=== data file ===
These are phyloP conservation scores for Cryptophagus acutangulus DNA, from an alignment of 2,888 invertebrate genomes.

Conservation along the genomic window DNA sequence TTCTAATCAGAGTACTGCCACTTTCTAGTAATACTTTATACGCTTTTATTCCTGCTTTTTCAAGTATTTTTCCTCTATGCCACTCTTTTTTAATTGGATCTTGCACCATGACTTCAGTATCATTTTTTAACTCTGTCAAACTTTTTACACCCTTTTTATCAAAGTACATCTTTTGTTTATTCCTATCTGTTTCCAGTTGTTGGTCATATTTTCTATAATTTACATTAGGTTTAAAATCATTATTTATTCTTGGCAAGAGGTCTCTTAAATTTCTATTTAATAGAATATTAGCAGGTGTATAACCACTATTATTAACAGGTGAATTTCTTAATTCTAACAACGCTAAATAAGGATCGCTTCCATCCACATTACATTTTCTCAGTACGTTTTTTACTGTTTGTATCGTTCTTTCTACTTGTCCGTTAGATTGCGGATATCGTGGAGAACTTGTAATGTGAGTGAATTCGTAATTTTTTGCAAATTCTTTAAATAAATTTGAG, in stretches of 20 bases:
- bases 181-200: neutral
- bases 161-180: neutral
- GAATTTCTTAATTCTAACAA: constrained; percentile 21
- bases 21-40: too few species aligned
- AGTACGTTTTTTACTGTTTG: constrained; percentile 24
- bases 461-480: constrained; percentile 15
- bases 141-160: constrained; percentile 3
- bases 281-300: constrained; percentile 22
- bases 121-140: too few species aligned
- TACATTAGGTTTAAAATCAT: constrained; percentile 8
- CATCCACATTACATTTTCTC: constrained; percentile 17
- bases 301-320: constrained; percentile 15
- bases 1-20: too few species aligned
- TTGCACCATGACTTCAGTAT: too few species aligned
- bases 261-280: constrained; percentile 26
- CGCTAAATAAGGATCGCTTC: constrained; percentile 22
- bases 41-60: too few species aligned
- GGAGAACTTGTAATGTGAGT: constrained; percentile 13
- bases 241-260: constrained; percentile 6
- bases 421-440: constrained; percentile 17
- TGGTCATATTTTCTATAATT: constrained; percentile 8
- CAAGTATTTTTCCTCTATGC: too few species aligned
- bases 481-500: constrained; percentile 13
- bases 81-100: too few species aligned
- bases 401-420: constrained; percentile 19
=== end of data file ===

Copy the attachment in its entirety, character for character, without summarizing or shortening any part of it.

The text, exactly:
These are phyloP conservation scores for Cryptophagus acutangulus DNA, from an alignment of 2,888 invertebrate genomes.

Conservation along the genomic window DNA sequence TTCTAATCAGAGTACTGCCACTTTCTAGTAATACTTTATACGCTTTTATTCCTGCTTTTTCAAGTATTTTTCCTCTATGCCACTCTTTTTTAATTGGATCTTGCACCATGACTTCAGTATCATTTTTTAACTCTGTCAAACTTTTTACACCCTTTTTATCAAAGTACATCTTTTGTTTATTCCTATCTGTTTCCAGTTGTTGGTCATATTTTCTATAATTTACATTAGGTTTAAAATCATTATTTATTCTTGGCAAGAGGTCTCTTAAATTTCTATTTAATAGAATATTAGCAGGTGTATAACCACTATTATTAACAGGTGAATTTCTTAATTCTAACAACGCTAAATAAGGATCGCTTCCATCCACATTACATTTTCTCAGTACGTTTTTTACTGTTTGTATCGTTCTTTCTACTTGTCCGTTAGATTGCGGATATCGTGGAGAACTTGTAATGTGAGTGAATTCGTAATTTTTTGCAAATTCTTTAAATAAATTTGAG, in stretches of 20 bases:
- bases 181-200: neutral
- bases 161-180: neutral
- GAATTTCTTAATTCTAACAA: constrained; percentile 21
- bases 21-40: too few species aligned
- AGTACGTTTTTTACTGTTTG: constrained; percentile 24
- bases 461-480: constrained; percentile 15
- bases 141-160: constrained; percentile 3
- bases 281-300: constrained; percentile 22
- bases 121-140: too few species aligned
- TACATTAGGTTTAAAATCAT: constrained; percentile 8
- CATCCACATTACATTTTCTC: constrained; percentile 17
- bases 301-320: constrained; percentile 15
- bases 1-20: too few species aligned
- TTGCACCATGACTTCAGTAT: too few species aligned
- bases 261-280: constrained; percentile 26
- CGCTAAATAAGGATCGCTTC: constrained; percentile 22
- bases 41-60: too few species aligned
- GGAGAACTTGTAATGTGAGT: constrained; percentile 13
- bases 241-260: constrained; percentile 6
- bases 421-440: constrained; percentile 17
- TGGTCATATTTTCTATAATT: constrained; percentile 8
- CAAGTATTTTTCCTCTATGC: too few species aligned
- bases 481-500: constrained; percentile 13
- bases 81-100: too few species aligned
- bases 401-420: constrained; percentile 19